US conference will look at impact of evangelicalism in C21st

By staff writers
September 17, 2009

Ten leading Evangelical theologians of the 21st century will be plenary speakers at a major conference addressing the role of Evangelicals in the public square this Autumn.

The event will be hosted by Gordon-Conwell Theological Seminary in the United States from 13-15 October 2009.

"Renewing the Evangelical Mission," to be held at Gordon-Conwell's South Hamilton, Massachusetts campus, will grapple with the theological orientation of the church in an increasingly post-Christian, post-partisan and global context.

Among questions to be considered are: How do global realities impact upon the historic mission of Evangelical theology? What sense can be made of the unity of Evangelical theology in light of its many diverse voices? How can/should Evangelicals relate to the Great Tradition and also speak in the vernacular of global culture?

Dr Os Guinness, author, social critic, co-founder of The Trinity Forum, and a plenary speaker at the event, says: "I am grateful to be an Evangelical, and to know why, but never have I met more people who are confused, restless or angry at what Evangelicalism has become. Nothing could be more timely than this conference and its themes, which will clarify and challenge us to be true to our identity and live up to our calling."

Some Evangelicals are now finding it difficult to use the label, because it has become so publicly and popularly identified with fundamentalism and the religious right.

Tony Campolo and others launched the 'Red Letter Christians' initiative several years ago, with the aim of drawing together those who take the life and work of Jesus in the Gospels as central to their understanding of biblical Christianity and radical action for personal and social change in the world.

Another significant trend has been the 'emerging church' movement and the work of people like Brian McLaren, drawing on the Evangelical heritage but blending it in open dialogue with other traditions of Christian belief in a post-modern context where many believe the old liberal-conservative fault lines are breaking down.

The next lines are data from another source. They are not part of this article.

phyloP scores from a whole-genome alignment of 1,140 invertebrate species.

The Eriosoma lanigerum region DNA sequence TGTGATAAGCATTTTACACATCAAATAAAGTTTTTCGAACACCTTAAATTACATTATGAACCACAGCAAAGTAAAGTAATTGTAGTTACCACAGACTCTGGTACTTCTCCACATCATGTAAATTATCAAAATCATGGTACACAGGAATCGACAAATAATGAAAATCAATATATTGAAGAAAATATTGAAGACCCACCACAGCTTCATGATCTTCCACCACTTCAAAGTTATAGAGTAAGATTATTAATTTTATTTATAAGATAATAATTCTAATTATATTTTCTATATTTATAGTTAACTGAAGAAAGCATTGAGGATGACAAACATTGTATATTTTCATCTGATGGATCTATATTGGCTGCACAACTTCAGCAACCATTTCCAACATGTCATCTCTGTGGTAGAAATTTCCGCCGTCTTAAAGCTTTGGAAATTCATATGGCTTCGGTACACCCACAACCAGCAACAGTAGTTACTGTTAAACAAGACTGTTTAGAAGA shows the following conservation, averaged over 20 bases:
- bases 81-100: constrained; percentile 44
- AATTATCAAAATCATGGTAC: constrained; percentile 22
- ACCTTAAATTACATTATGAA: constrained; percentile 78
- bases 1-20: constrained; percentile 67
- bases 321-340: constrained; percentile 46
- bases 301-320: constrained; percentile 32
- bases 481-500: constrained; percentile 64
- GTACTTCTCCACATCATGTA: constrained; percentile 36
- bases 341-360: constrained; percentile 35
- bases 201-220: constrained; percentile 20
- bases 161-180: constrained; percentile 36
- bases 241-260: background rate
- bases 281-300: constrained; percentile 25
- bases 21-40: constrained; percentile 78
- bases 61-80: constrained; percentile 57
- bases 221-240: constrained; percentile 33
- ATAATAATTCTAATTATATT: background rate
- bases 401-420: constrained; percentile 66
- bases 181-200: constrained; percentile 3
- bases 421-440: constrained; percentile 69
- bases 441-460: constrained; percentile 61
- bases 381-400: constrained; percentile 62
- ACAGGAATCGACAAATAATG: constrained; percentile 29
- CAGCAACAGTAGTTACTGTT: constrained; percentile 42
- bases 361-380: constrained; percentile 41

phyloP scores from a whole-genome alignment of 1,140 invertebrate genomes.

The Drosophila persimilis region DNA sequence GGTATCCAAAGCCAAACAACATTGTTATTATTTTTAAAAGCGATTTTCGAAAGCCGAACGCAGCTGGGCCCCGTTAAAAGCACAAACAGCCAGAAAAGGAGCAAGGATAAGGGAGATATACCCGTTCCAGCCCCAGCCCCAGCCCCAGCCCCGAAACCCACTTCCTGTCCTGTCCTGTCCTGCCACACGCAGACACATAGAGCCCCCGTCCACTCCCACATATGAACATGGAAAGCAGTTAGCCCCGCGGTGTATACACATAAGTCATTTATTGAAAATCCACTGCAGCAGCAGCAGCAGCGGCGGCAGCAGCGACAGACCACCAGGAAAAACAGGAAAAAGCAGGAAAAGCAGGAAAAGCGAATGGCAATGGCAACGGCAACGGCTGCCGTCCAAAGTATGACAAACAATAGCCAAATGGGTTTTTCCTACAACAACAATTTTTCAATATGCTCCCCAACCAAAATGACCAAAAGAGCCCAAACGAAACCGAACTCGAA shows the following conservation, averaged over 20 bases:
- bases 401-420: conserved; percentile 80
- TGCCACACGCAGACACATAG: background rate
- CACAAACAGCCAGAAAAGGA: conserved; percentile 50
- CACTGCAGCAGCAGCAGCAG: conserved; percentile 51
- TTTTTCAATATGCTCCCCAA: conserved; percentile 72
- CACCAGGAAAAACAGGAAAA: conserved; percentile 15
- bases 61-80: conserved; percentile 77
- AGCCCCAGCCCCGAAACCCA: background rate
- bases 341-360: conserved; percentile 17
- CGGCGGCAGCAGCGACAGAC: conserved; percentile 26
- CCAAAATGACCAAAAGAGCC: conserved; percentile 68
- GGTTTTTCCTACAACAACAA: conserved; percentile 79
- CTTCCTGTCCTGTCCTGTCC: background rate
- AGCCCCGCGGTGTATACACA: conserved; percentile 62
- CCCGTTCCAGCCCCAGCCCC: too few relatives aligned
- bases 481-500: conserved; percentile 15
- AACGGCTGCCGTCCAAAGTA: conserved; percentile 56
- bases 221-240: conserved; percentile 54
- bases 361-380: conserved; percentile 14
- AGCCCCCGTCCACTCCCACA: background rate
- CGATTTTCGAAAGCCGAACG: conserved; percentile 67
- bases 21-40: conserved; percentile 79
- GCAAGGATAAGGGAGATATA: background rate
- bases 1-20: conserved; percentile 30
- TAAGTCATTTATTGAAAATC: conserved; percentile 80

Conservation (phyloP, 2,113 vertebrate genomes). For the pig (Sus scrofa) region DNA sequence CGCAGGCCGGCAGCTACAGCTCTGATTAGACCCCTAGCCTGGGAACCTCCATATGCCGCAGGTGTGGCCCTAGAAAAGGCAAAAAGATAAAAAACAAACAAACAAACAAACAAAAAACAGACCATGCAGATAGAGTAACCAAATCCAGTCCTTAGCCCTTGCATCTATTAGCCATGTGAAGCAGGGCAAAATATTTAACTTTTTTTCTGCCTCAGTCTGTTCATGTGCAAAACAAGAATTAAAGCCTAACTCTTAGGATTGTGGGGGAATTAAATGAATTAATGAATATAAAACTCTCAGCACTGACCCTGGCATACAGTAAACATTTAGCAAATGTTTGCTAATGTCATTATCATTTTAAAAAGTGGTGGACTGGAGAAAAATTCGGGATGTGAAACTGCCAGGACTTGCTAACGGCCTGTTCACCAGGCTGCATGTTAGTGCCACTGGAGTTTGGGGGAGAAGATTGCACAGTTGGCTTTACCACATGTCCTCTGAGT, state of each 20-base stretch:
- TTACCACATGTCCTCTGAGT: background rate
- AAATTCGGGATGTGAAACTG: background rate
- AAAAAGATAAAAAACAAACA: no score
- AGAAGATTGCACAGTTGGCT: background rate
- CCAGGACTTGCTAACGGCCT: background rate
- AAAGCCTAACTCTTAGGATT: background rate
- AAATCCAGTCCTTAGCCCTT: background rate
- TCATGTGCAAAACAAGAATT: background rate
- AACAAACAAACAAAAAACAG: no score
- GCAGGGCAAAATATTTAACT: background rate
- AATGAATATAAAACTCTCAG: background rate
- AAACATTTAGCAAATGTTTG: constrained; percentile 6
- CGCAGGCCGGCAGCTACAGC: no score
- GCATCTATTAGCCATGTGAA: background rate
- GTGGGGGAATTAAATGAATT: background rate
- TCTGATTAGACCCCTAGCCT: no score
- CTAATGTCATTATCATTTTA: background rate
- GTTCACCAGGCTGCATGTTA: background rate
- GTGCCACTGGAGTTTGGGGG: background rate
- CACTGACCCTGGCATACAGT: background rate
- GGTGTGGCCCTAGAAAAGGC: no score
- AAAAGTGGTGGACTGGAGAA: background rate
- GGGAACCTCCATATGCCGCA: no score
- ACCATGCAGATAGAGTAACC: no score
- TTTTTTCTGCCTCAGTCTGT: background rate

The past ten years has also seen the emergence of major voices in global Evangelical organisations and networks emphasising ecology, justice and peace as crucial to a biblical life and belief stance today.

The influence of Anabaptists, including Mennonites and other 'historic peace churches' has also been considerable.

However, the majority of the speakers at the Gordon-Conwell event are from the more 'classical' and Reformed/Calvinist end of the Evangelical spectrum - though a couple, including Miroslav Wolf, have considerable following among 'new' Evangelicals and the broader Christian constituency.

Other plenary speakers, who are writers and theologians at the forefront of Evangelicalism, will include:

* Dr Michael S. Horton, J. Gresham Machen Professor of Systematic Theology and Apologetics at Westminster Theological Seminary California and co-host of the nationally syndicated weekly radio talk show, White Horse Inn.

* Dr Bruce L. McCormack, Frederick and Margaret L. Weyerhaeuser Professor of Systematic Theology at Princeton Theological Seminary.

* Dr Mark Noll, Francis A. McAnaney Professor of History, the University of Notre Dame.

* Dr J. I. Packer, Board of Governors' Professor in Theology, Regent College, Vancouver, British Columbia, and Senior Editor/Visiting Scholar of Christianity Today.

* Dr Cornelius Plantinga, Jr., President and Charles W. Colson Professor of Systematic Theology at Calvin Theological Seminary.

* Dr Tite Tiénou, Senior Vice President of Education, Academic Dean and Professor of Theology of Mission at Trinity Evangelical Divinity School.

* Dr Kevin J. VanHoozer, Research Professor of Systematic Theology, Trinity Evangelical Divinity School.

* Dr Miroslav Volf, Henry B. Wright Professor of Systematic Theology at Yale Divinity School, Director of the Yale Center for Faith and Culture, and a regular participant in international and ecumenical interfaith dialogues, most recently, in Christian-Muslim dialogue.

* Dr Lauren Winner, Assistant Professor of Christian Spirituality, Duke Divinity School, and former book editor for Beliefnet.

The conference will be held in honour of Dr David F. Wells, Distinguished Senior Research Professor at Gordon-Conwell, and a recognized commentator on evangelicalism's response to the culture.

The event "is designed for pastors, professors and theologically minded lay persons with a stake in the identity and mission of the church", say the organisers.

Registration details and more information is available at:

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